Coalitional Instability and the Three‐Fifths Compromise

Author Summary by Gordon Ballingrud and Keith L. Dougherty

AJPS Author Summary - Coalitional Instability and the Three‐Fifths CompromiseWere the Constitution’s two methods of legislative apportionment inevitable? This paper determines the coalitional stability of apportionment rules proposed at the Constitutional Convention assuming the Convention limited itself to the rules proposed. An apportionment rule is a criterion for dividing legislative seats, such as the relative populations of each state or the relative values of property within them. Such rules are coalitionally stable if there does not exist another apportionment rule that a majority of voters (in this case, states) prefers to it.

Using each state’s vote share as a measure of state preference, we find that the stability of the apportionment rules proposed at the Constitutional Convention depended upon which states were present. Equal apportionment was in equilibrium (stable) with thirteen states present, as in the Continental Congress, but when Rhode Island and New Hampshire were absent during the first third of the Convention, all of the apportionment rules proposed at the Convention were in a top cycle. That means that if delegates voted to increase their state’s vote share in a pairwise vote, the Convention could move from any one of the proposed rules of apportionment to any other through a series of majority-rule votes.

The Three-Fifths Clause was proposed by James Wilson during this chaotic period, perhaps as an attempt to ground the national legislature on popular rule. With New York departing near the middle of the Convention, equal apportionment and the Three-Fifths Clause became stable -— each of these could not be beaten by any of the other eight rules proposed at the Convention.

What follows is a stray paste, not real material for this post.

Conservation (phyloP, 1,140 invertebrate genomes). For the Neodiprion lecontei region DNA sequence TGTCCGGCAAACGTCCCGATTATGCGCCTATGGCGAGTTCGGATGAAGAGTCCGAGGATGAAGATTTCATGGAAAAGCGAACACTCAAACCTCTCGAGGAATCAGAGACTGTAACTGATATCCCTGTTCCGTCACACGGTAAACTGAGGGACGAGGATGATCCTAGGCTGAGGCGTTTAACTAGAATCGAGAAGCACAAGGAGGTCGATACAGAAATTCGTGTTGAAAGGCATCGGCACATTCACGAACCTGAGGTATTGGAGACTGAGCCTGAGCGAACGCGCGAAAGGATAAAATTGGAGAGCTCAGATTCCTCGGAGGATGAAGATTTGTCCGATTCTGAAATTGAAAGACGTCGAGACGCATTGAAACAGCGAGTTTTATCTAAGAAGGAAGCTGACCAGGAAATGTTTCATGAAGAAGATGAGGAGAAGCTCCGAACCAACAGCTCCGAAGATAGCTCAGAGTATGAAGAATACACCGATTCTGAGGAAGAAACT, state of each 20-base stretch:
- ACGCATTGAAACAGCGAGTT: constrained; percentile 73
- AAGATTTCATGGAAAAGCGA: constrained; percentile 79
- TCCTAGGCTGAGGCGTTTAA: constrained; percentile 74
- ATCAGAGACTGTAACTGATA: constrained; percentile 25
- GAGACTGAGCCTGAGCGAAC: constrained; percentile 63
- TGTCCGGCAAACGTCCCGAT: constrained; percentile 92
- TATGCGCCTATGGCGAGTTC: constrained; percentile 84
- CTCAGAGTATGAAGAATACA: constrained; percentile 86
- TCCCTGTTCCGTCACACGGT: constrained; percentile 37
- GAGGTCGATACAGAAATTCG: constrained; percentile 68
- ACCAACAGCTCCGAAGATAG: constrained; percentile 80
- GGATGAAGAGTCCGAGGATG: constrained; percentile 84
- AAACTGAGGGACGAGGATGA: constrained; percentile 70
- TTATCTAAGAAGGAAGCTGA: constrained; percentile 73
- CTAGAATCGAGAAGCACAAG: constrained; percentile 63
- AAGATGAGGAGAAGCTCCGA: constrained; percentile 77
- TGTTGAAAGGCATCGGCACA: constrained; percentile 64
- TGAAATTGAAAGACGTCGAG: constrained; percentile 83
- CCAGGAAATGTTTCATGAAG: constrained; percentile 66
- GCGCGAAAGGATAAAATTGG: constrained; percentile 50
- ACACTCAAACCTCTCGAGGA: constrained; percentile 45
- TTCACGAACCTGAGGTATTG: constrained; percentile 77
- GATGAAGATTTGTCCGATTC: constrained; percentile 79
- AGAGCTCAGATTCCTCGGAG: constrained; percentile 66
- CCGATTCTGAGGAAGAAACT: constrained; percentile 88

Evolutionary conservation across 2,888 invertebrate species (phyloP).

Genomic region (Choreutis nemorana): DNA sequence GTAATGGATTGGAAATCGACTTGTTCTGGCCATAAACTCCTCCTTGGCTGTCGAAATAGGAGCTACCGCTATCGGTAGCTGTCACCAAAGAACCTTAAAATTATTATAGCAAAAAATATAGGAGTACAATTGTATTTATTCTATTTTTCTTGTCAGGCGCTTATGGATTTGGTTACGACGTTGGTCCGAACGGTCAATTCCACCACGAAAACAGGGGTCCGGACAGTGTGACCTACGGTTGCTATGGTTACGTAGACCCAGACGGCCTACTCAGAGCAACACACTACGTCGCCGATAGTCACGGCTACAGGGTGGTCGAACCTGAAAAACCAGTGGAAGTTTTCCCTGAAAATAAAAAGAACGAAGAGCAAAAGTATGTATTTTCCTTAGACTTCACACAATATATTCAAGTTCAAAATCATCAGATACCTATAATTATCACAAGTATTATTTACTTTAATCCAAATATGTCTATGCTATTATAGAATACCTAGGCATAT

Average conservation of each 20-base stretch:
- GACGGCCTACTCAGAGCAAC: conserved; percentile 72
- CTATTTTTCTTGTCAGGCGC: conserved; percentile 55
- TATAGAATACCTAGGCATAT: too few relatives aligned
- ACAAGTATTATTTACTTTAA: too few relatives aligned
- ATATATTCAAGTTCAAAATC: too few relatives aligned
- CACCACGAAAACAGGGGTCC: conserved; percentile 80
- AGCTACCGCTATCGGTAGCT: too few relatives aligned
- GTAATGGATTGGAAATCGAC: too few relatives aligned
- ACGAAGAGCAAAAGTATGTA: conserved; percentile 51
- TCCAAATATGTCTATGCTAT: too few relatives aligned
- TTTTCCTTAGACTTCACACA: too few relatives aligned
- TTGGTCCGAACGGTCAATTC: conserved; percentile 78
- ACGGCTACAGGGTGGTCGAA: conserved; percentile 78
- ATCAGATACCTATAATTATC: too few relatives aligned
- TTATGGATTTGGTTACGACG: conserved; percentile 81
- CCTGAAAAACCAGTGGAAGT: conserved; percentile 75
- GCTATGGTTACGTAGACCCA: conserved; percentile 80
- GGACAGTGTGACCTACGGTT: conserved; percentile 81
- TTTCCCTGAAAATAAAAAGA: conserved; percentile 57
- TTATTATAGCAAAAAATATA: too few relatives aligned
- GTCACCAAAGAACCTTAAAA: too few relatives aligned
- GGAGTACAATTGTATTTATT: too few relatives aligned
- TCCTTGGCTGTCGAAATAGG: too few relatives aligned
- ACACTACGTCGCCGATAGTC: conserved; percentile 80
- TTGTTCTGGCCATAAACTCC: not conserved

This helps us to explain why the Great Compromise was finally reached. We conclude that the Great Compromise was partly the result of historical contingency (i.e., which states participated in in voting and which apportionments were proposed), rather than necessity (as claimed by some historians and legal scholars).

About the Authors: Gordon Ballingrud is Ph.D. Candidate and Keith L. Dougherty is a Professor both in the Department of Political Science at the University of Georgia, Athens. Their research, ”Coalitional Instability and the Three‐Fifths Compromise“ is now available in Early View and will appear in a forthcoming issue of the American Journal of Political Science.

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The American Journal of Political Science (AJPS) is the flagship journal of the Midwest Political Science Association and is published by Wiley.

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